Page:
Most of us have heard of the legal doctrine “caveat emptor,” or “let the buyer beware.” Caveat emptor warns buyers that if they fail to conduct adequate due diligence before making a purchase, they will have no recourse if the product or service does not meet their expectations.
That sage warning also applies to selecting an investment advisor.
In short, be cautious: Before engaging an investment advisor, look beyond the attractive surface to ensure that what is hidden is equally compelling. We suggest you start by educating yourself about those qualities that are of critical importance for selecting an investment advisor.
Do your own due diligence by conducting a careful inspection of each prospective investment advisor.
To find an investment advisor that meets your expectations and instills confidence, here are some questions to ask that address some of the less visible advisor issues:
- What is the general approach of the firm? Does it purport to provide comprehensive financial services that address most issues affecting your financial well-being? Is its focus solely on the development (but not the implementation) of a financial plan, or just management of the client’s investments (without regard to the financial plan).
- Does the firm’s workforce include the diverse and experienced professionals necessary to provide exceptional comprehensive services? Are investment managers, financial planners, accountants, tax advisors, lawyers and investment advisors on the firm’s payroll? What is their specific experience helping people like you? Do they have the education, training, intelligence, work ethic and client-centered culture necessary to do an outstanding job? Are they skilled at eliciting and gathering relevant facts and identifying relevant subject matter areas? Have they formed teams of competent advisors to address all relevant areas, prepare financial plans, manage their implementation and provide capable investment management?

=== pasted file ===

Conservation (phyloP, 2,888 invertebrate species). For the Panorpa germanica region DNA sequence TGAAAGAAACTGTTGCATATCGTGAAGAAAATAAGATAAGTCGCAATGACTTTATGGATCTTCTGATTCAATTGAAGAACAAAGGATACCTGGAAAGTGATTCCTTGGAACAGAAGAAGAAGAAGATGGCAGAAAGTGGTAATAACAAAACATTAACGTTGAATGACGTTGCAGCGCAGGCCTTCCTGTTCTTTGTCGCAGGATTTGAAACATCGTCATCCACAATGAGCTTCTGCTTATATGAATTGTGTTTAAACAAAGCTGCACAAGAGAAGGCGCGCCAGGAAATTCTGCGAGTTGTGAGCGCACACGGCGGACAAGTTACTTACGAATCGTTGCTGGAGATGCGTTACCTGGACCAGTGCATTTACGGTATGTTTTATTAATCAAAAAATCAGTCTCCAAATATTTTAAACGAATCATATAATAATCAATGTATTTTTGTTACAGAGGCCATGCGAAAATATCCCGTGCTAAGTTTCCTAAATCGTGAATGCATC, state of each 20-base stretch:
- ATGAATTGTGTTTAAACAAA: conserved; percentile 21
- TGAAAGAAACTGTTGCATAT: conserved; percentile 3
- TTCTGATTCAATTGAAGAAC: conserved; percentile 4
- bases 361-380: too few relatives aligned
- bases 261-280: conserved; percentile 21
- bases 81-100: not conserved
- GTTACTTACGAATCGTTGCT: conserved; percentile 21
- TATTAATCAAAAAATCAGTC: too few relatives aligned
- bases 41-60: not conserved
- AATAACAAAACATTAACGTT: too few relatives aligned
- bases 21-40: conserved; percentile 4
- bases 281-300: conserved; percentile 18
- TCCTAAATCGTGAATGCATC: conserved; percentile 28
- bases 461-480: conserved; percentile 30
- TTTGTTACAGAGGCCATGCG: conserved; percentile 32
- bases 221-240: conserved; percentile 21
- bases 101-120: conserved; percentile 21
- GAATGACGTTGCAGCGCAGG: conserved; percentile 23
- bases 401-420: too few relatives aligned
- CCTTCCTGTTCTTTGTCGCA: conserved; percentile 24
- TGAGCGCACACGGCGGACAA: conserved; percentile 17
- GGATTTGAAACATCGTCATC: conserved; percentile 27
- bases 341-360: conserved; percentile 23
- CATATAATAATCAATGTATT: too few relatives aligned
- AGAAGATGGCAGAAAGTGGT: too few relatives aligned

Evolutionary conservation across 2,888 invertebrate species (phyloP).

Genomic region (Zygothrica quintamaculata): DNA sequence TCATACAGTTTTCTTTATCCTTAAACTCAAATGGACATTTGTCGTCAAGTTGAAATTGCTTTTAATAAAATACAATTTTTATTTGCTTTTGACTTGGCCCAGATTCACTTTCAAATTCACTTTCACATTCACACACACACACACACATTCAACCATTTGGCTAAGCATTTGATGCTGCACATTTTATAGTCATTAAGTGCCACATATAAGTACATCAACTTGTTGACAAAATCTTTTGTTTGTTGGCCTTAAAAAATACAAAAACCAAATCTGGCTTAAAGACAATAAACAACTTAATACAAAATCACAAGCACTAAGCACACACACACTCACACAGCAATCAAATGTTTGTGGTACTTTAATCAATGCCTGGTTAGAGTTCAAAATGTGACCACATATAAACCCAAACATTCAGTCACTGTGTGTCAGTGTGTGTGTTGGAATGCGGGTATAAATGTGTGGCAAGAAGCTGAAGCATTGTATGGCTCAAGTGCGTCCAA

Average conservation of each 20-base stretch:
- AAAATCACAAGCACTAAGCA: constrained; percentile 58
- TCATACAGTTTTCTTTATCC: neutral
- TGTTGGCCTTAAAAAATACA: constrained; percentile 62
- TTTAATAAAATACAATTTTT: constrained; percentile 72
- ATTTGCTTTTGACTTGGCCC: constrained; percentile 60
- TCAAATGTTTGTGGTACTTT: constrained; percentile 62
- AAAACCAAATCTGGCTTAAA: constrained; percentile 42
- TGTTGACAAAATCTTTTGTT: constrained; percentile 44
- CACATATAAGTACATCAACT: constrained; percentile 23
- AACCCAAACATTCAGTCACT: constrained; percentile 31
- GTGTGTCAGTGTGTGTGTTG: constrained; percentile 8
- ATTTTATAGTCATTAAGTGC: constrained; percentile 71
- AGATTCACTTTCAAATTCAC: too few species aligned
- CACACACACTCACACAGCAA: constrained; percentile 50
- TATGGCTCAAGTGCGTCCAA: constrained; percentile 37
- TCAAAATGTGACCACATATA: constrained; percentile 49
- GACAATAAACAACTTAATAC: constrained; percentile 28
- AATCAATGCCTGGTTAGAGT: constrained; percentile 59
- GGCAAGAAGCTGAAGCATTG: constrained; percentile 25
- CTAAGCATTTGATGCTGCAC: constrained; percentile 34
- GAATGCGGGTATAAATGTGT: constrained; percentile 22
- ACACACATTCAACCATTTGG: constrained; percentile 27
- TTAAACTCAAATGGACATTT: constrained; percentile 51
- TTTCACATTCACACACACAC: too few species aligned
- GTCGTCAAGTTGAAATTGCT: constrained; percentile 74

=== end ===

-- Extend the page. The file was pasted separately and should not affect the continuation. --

- Are the firm’s internal affairs, including human resources, compliance, accounting and legal, managed by experienced full-time employees? Investing in this overhead reflects a proactive philosophy often found in well-run organizations. Beware of thinly staffed businesses. Their lack of competent internal staff to monitor operations, the business activities of employees and the accounts of their clients may reflect a low regard for preemptive safety measures, a willingness to expose clients to preventable dangers and an emphasis on putting profits ahead of clients’ best interests.
- Does the firm have a sound legal structure?
- Is the ownership of the firm dispersed among key employees to incentivize strong performance and ensure business community?
- Does the firm use state-of-the-art technology that: integrates information; allows effective cooperation among diverse and geographically dispersed team members; automates the updating of client information; permits rapid detection of and reaction to opportunities and threats; facilitates timely communications with and interactive access by clients; protects the confidentiality of client information and minimizes outages?
- What is the firm’s culture? Does it practice what it preaches? Has it developed a balanced business model that serves as a catalyst for balanced services? Does it have conflicts of interest? What is its disciplinary history and that of its advisors?
You are engaging your investment advisor “as is.” Use the answers you receive to the preceding questions to get a “good look under your investment advisor’s hood.” Your newly acquired insight will serve as catalyst for a decision that meets your expectations.
Investing involves risk. Investment return and principal value of an investment will fluctuate, and an investor’s shares, when redeemed, may be worth more or less than their original cost. Investing in futures involves additional risks and increased complexity in certain security futures investment strategies. Securities futures are not suitable for all investors. Advisory Services offered through Strategic Financial Group, LLC (dba SFGI, LLC in Illinois), a Registered Investment Advisor.
This article was originally published in the December 2017/January 2017 issue of Worth.